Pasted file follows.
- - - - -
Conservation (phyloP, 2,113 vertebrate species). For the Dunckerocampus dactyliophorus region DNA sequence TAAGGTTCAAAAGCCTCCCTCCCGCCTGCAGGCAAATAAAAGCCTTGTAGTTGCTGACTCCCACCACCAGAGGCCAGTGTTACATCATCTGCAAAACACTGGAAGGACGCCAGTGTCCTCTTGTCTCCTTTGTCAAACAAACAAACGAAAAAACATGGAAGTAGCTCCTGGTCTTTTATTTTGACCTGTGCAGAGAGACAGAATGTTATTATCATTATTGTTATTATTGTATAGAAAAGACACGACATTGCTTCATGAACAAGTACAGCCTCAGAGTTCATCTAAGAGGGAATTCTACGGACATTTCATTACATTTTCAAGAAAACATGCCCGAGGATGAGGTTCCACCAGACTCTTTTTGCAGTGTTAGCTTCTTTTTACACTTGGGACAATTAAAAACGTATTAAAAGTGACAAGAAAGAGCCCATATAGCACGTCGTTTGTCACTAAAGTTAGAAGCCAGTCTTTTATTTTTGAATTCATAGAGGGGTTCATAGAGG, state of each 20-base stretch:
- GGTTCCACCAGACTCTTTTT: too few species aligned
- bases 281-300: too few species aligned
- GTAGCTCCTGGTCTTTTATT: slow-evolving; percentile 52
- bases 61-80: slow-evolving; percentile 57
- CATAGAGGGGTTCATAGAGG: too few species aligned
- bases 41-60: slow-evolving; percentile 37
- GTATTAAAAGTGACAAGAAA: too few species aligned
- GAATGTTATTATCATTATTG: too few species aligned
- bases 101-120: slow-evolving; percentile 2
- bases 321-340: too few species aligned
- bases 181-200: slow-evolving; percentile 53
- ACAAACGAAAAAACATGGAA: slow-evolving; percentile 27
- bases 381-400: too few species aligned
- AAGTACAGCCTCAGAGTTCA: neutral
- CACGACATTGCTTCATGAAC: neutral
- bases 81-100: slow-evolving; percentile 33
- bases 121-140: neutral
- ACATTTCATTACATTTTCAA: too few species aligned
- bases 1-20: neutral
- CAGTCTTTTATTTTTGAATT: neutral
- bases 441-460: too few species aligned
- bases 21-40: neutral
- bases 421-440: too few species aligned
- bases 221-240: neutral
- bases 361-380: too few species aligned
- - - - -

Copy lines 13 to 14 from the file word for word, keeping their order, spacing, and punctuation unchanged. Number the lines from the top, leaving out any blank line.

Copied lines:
- ACAAACGAAAAAACATGGAA: slow-evolving; percentile 27
- bases 381-400: too few species aligned